We have investigated the post-merger signatures of red-sequence galaxies in rich Abell clusters at z ≲ 0.1: A119, A2670, A3330, and A389. Deep images in u′, g′, r′, and medium-resolution galaxy spectra were taken using MOSAIC II CCD and Hydra MOS mounted on a Blanco 4m telescope at Cerro Tololo Inter-American Observatory. Post-merger features are identified by visual inspection based on asymmetric disturbed features, faint structures, discontinuous halo structures, rings, and dust lanes. We found that 25% of bright (M r < -20) cluster red-sequence galaxies show post-merger signatures in four clusters consistently. Most (71%) of the featured galaxies were found to be bulge dominated, and for the subsample of bulge-dominated red-sequence galaxies, the post-merger fraction rises to 38%. We also found that roughly 4% of bulge-dominated red-sequence galaxies interact (ongoing merger). A total of 42% (38% post-merger, 4% ongoing merger) of galaxies show merger-related features. Compared to a field galaxy study with a similar limiting magnitude by van Dokkum in 2005, our cluster study presents a similar post-merger fraction but a markedly lower ongoing merger fraction. The merger fraction derived is surprisingly high for the high density of our clusters, where the fast internal motions of galaxies are thought to play a negative role in galaxy mergers. The fraction of post-merger and ongoing merger galaxies can be explained as follows. Most of the post-merger galaxies may have carried over their merger features from their previous halo environment, whereas interacting galaxies interact in the current cluster in situ. According to our semi-analytic calculation, massive cluster halos may very well have experienced tens of halo mergers over the last 4-5 Gyr; post-merger features last that long, allowing these features to be detected in our clusters today. The apparent lack of dependence of the merger fraction on the clustocentric distance is naturally explained this way. In this scenario, the galaxy morphology and properties can be properly interpreted only when the halo evolution characteristics are understood first.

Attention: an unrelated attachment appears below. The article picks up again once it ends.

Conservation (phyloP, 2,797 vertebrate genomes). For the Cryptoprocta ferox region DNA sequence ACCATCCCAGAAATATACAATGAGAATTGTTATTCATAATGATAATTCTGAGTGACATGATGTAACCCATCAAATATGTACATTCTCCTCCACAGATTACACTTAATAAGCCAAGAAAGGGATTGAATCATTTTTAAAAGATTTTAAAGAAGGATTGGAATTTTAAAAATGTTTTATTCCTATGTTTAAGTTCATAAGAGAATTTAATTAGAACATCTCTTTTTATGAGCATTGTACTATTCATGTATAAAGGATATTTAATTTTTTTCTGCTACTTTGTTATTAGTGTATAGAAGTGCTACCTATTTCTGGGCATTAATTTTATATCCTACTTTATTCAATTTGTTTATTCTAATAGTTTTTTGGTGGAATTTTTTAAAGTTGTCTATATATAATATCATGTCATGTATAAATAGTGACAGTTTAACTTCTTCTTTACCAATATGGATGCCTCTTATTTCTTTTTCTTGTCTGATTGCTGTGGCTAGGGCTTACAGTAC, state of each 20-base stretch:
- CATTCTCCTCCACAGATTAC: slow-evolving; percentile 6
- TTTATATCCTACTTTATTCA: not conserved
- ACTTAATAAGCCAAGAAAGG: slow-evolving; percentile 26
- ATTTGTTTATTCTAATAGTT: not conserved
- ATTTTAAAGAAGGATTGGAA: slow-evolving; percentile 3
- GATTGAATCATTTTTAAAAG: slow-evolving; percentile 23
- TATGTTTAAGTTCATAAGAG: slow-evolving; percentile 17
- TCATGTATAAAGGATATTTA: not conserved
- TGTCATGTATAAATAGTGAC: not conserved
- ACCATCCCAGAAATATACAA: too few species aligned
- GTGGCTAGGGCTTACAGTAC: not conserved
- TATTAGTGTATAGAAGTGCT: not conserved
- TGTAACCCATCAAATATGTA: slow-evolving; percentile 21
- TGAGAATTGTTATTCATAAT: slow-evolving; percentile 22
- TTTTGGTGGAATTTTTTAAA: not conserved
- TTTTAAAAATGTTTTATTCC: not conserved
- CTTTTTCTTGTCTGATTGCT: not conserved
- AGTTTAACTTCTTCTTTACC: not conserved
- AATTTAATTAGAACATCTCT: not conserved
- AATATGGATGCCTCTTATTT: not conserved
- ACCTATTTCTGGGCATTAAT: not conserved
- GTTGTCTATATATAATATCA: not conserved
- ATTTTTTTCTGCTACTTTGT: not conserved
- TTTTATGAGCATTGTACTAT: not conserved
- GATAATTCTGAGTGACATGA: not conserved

All Science Journal Classification (ASJC) codes
- Astronomy and Astrophysics
- Space and Planetary Science